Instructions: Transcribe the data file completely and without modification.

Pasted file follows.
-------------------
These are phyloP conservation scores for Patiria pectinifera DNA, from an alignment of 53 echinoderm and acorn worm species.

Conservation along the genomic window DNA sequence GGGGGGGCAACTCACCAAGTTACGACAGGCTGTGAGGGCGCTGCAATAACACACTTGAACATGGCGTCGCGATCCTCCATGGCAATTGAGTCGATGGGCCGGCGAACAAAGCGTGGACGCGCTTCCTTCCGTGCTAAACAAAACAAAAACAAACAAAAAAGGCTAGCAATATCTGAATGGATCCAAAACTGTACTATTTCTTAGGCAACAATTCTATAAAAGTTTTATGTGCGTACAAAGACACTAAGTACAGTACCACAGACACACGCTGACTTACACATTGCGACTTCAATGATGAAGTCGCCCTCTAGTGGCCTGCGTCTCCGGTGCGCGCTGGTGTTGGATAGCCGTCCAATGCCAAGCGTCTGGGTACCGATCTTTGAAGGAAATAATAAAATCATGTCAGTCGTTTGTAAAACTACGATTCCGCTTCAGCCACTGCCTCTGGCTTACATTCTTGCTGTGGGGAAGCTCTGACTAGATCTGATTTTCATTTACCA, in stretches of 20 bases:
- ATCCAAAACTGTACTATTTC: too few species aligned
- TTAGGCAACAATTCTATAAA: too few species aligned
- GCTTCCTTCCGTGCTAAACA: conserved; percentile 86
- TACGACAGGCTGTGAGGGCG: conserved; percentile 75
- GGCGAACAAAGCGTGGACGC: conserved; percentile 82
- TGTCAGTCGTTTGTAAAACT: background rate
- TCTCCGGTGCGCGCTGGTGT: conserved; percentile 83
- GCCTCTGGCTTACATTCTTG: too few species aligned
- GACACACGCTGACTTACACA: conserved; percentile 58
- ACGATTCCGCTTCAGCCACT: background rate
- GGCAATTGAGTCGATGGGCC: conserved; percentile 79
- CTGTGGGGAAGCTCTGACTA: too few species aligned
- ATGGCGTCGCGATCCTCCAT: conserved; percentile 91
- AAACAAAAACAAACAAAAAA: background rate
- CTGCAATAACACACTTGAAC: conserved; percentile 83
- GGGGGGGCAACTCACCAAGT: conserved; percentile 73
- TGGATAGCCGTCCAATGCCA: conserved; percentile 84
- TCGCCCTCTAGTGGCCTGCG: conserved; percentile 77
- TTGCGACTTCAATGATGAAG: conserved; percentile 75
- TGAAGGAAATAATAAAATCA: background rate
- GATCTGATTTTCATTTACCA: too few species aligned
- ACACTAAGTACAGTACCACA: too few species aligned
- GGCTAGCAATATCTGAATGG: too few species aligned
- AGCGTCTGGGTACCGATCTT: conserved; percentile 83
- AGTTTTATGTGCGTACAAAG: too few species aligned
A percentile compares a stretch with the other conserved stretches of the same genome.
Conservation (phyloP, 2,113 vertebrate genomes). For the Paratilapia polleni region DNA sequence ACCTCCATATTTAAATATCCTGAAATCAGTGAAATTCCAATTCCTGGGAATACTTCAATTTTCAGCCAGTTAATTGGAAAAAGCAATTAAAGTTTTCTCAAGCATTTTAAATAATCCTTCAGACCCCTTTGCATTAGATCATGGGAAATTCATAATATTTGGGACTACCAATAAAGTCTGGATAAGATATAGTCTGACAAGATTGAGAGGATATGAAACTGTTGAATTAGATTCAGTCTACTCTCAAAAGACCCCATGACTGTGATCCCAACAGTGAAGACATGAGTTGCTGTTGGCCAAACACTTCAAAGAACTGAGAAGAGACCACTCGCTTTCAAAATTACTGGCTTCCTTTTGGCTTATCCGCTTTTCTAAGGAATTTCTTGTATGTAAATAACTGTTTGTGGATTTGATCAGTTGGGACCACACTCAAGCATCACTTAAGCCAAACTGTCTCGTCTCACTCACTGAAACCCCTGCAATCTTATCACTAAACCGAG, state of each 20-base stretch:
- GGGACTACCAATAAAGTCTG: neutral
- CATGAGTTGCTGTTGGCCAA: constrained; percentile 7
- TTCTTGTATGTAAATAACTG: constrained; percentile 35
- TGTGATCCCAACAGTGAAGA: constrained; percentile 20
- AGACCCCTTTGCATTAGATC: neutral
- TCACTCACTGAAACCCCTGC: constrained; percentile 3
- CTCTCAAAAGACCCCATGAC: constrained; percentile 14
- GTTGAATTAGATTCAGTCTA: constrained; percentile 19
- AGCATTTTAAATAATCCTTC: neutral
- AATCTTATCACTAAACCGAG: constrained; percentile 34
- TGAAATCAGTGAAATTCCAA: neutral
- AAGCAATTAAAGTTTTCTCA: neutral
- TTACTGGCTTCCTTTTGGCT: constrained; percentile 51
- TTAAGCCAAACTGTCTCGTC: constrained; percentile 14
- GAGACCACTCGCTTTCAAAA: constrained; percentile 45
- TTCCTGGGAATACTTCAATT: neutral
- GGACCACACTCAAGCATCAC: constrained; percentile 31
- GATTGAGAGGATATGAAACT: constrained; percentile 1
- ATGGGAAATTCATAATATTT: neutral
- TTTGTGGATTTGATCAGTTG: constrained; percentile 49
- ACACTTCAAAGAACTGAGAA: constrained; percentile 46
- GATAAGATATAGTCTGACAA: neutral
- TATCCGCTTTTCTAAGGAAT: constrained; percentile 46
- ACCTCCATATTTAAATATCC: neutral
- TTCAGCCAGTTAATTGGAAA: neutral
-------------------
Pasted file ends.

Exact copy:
These are phyloP conservation scores for Patiria pectinifera DNA, from an alignment of 53 echinoderm and acorn worm species.

Conservation along the genomic window DNA sequence GGGGGGGCAACTCACCAAGTTACGACAGGCTGTGAGGGCGCTGCAATAACACACTTGAACATGGCGTCGCGATCCTCCATGGCAATTGAGTCGATGGGCCGGCGAACAAAGCGTGGACGCGCTTCCTTCCGTGCTAAACAAAACAAAAACAAACAAAAAAGGCTAGCAATATCTGAATGGATCCAAAACTGTACTATTTCTTAGGCAACAATTCTATAAAAGTTTTATGTGCGTACAAAGACACTAAGTACAGTACCACAGACACACGCTGACTTACACATTGCGACTTCAATGATGAAGTCGCCCTCTAGTGGCCTGCGTCTCCGGTGCGCGCTGGTGTTGGATAGCCGTCCAATGCCAAGCGTCTGGGTACCGATCTTTGAAGGAAATAATAAAATCATGTCAGTCGTTTGTAAAACTACGATTCCGCTTCAGCCACTGCCTCTGGCTTACATTCTTGCTGTGGGGAAGCTCTGACTAGATCTGATTTTCATTTACCA, in stretches of 20 bases:
- ATCCAAAACTGTACTATTTC: too few species aligned
- TTAGGCAACAATTCTATAAA: too few species aligned
- GCTTCCTTCCGTGCTAAACA: conserved; percentile 86
- TACGACAGGCTGTGAGGGCG: conserved; percentile 75
- GGCGAACAAAGCGTGGACGC: conserved; percentile 82
- TGTCAGTCGTTTGTAAAACT: background rate
- TCTCCGGTGCGCGCTGGTGT: conserved; percentile 83
- GCCTCTGGCTTACATTCTTG: too few species aligned
- GACACACGCTGACTTACACA: conserved; percentile 58
- ACGATTCCGCTTCAGCCACT: background rate
- GGCAATTGAGTCGATGGGCC: conserved; percentile 79
- CTGTGGGGAAGCTCTGACTA: too few species aligned
- ATGGCGTCGCGATCCTCCAT: conserved; percentile 91
- AAACAAAAACAAACAAAAAA: background rate
- CTGCAATAACACACTTGAAC: conserved; percentile 83
- GGGGGGGCAACTCACCAAGT: conserved; percentile 73
- TGGATAGCCGTCCAATGCCA: conserved; percentile 84
- TCGCCCTCTAGTGGCCTGCG: conserved; percentile 77
- TTGCGACTTCAATGATGAAG: conserved; percentile 75
- TGAAGGAAATAATAAAATCA: background rate
- GATCTGATTTTCATTTACCA: too few species aligned
- ACACTAAGTACAGTACCACA: too few species aligned
- GGCTAGCAATATCTGAATGG: too few species aligned
- AGCGTCTGGGTACCGATCTT: conserved; percentile 83
- AGTTTTATGTGCGTACAAAG: too few species aligned
A percentile compares a stretch with the other conserved stretches of the same genome.
Conservation (phyloP, 2,113 vertebrate genomes). For the Paratilapia polleni region DNA sequence ACCTCCATATTTAAATATCCTGAAATCAGTGAAATTCCAATTCCTGGGAATACTTCAATTTTCAGCCAGTTAATTGGAAAAAGCAATTAAAGTTTTCTCAAGCATTTTAAATAATCCTTCAGACCCCTTTGCATTAGATCATGGGAAATTCATAATATTTGGGACTACCAATAAAGTCTGGATAAGATATAGTCTGACAAGATTGAGAGGATATGAAACTGTTGAATTAGATTCAGTCTACTCTCAAAAGACCCCATGACTGTGATCCCAACAGTGAAGACATGAGTTGCTGTTGGCCAAACACTTCAAAGAACTGAGAAGAGACCACTCGCTTTCAAAATTACTGGCTTCCTTTTGGCTTATCCGCTTTTCTAAGGAATTTCTTGTATGTAAATAACTGTTTGTGGATTTGATCAGTTGGGACCACACTCAAGCATCACTTAAGCCAAACTGTCTCGTCTCACTCACTGAAACCCCTGCAATCTTATCACTAAACCGAG, state of each 20-base stretch:
- GGGACTACCAATAAAGTCTG: neutral
- CATGAGTTGCTGTTGGCCAA: constrained; percentile 7
- TTCTTGTATGTAAATAACTG: constrained; percentile 35
- TGTGATCCCAACAGTGAAGA: constrained; percentile 20
- AGACCCCTTTGCATTAGATC: neutral
- TCACTCACTGAAACCCCTGC: constrained; percentile 3
- CTCTCAAAAGACCCCATGAC: constrained; percentile 14
- GTTGAATTAGATTCAGTCTA: constrained; percentile 19
- AGCATTTTAAATAATCCTTC: neutral
- AATCTTATCACTAAACCGAG: constrained; percentile 34
- TGAAATCAGTGAAATTCCAA: neutral
- AAGCAATTAAAGTTTTCTCA: neutral
- TTACTGGCTTCCTTTTGGCT: constrained; percentile 51
- TTAAGCCAAACTGTCTCGTC: constrained; percentile 14
- GAGACCACTCGCTTTCAAAA: constrained; percentile 45
- TTCCTGGGAATACTTCAATT: neutral
- GGACCACACTCAAGCATCAC: constrained; percentile 31
- GATTGAGAGGATATGAAACT: constrained; percentile 1
- ATGGGAAATTCATAATATTT: neutral
- TTTGTGGATTTGATCAGTTG: constrained; percentile 49
- ACACTTCAAAGAACTGAGAA: constrained; percentile 46
- GATAAGATATAGTCTGACAA: neutral
- TATCCGCTTTTCTAAGGAAT: constrained; percentile 46
- ACCTCCATATTTAAATATCC: neutral
- TTCAGCCAGTTAATTGGAAA: neutral